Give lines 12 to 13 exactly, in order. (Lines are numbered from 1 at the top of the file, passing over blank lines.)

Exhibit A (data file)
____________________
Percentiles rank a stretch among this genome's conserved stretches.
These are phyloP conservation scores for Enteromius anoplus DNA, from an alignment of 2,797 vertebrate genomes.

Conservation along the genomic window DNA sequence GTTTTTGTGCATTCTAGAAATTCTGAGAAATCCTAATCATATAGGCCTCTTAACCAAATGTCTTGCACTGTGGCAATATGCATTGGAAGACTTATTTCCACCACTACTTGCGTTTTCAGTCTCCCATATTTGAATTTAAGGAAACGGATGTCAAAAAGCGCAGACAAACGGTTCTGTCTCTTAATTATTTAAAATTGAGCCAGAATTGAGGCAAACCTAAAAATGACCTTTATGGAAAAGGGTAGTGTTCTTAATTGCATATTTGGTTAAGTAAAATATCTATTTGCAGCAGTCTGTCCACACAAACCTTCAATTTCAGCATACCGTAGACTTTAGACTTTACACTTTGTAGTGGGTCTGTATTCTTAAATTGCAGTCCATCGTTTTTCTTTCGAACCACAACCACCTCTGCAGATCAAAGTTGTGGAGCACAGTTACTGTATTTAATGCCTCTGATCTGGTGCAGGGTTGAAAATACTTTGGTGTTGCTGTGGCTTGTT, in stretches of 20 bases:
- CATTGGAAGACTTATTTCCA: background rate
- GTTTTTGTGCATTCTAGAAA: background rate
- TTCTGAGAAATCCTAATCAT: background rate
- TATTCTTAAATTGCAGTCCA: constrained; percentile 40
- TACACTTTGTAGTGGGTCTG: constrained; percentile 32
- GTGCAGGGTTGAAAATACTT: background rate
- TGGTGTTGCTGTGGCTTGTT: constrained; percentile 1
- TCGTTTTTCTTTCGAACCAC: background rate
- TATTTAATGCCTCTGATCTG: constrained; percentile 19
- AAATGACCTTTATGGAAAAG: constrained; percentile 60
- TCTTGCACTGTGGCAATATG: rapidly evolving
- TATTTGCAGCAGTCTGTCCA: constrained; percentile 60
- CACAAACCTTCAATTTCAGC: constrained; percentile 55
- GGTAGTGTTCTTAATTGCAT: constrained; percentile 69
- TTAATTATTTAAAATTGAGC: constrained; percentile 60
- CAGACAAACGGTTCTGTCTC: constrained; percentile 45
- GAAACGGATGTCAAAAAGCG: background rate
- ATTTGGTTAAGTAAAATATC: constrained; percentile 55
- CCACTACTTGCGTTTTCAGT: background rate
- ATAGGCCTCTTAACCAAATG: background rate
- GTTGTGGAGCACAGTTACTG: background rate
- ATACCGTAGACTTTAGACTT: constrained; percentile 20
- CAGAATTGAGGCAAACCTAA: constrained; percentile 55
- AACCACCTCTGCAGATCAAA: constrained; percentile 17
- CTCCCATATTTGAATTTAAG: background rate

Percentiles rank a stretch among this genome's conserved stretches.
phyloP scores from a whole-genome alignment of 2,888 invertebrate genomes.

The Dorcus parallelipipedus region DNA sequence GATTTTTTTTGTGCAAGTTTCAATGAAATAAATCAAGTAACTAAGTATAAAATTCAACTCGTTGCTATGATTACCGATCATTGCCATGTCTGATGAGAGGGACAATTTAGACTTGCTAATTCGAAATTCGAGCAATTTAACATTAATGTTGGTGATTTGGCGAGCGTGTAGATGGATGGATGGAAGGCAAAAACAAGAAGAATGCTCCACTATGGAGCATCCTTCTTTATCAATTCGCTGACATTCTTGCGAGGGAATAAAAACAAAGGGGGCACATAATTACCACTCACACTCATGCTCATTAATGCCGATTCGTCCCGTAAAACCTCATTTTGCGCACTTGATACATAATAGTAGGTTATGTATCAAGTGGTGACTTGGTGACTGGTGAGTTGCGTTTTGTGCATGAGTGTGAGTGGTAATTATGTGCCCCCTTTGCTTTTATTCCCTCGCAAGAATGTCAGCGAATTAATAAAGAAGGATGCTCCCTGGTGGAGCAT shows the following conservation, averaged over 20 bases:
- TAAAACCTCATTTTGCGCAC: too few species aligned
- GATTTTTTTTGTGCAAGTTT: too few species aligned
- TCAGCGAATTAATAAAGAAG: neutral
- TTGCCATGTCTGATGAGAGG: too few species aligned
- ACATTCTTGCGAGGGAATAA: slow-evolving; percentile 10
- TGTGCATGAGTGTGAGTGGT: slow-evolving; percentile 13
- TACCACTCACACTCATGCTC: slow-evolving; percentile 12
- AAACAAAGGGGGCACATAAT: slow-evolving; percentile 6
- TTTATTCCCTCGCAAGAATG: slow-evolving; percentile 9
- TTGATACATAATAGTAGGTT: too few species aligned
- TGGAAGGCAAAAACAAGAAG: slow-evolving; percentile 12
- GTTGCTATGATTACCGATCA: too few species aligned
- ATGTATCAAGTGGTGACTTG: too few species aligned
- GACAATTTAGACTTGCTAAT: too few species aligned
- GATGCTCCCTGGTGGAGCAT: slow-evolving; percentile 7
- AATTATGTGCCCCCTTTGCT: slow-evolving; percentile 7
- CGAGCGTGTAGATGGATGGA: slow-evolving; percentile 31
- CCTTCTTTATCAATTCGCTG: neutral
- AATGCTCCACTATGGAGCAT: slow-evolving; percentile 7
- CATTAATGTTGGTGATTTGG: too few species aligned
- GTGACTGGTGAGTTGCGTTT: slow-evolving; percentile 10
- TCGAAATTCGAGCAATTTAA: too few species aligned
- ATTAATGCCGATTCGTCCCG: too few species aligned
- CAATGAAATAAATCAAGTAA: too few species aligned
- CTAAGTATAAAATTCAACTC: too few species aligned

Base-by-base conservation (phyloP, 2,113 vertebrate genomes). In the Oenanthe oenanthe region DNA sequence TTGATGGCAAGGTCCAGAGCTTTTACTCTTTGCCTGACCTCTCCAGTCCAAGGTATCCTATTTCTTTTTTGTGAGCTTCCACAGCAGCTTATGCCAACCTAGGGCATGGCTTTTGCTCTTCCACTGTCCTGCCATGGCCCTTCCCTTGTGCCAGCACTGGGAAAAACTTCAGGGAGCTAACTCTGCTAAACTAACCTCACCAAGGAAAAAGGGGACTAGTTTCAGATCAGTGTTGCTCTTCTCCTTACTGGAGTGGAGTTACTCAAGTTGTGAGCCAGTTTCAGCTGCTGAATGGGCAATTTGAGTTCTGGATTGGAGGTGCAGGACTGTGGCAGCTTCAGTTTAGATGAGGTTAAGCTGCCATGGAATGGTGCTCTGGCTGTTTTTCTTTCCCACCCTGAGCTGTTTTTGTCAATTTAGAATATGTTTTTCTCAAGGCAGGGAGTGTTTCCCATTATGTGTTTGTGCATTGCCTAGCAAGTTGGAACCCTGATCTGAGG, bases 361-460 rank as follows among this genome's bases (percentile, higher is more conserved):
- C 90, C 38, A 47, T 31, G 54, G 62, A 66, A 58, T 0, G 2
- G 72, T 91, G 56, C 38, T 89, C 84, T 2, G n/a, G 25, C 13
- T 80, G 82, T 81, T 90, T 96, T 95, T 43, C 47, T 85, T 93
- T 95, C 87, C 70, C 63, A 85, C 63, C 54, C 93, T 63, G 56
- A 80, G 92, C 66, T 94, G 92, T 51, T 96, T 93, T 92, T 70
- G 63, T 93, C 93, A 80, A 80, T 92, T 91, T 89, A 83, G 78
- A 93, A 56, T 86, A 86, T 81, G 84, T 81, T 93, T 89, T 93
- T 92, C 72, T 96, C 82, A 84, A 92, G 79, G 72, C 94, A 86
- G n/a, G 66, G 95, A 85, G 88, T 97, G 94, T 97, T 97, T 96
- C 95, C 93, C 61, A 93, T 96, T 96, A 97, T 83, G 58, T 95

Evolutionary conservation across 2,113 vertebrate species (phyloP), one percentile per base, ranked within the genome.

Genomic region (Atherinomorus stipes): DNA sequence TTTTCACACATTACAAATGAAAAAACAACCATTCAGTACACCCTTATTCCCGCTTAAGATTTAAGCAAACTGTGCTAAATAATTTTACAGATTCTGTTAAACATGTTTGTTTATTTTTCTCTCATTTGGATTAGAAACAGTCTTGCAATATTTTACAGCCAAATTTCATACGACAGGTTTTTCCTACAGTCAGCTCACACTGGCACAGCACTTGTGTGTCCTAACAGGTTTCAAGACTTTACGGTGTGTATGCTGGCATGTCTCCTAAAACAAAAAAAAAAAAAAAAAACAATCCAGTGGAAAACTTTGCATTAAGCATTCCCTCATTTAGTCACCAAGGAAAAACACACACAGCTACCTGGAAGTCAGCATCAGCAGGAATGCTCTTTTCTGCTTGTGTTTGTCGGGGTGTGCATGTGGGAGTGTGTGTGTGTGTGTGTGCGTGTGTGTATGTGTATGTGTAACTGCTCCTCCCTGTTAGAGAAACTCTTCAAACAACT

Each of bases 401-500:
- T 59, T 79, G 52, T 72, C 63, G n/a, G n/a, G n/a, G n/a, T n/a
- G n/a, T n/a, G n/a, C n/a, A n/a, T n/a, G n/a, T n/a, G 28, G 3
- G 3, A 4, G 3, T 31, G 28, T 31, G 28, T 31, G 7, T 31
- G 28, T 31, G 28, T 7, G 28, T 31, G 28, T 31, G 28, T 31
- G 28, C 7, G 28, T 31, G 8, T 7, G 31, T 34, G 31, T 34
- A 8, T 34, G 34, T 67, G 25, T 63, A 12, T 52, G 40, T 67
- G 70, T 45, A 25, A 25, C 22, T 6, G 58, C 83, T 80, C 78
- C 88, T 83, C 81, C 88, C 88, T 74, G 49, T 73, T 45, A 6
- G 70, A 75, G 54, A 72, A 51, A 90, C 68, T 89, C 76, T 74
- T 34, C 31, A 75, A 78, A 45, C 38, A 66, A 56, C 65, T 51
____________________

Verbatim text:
- TATTTAATGCCTCTGATCTG: constrained; percentile 19
- AAATGACCTTTATGGAAAAG: constrained; percentile 60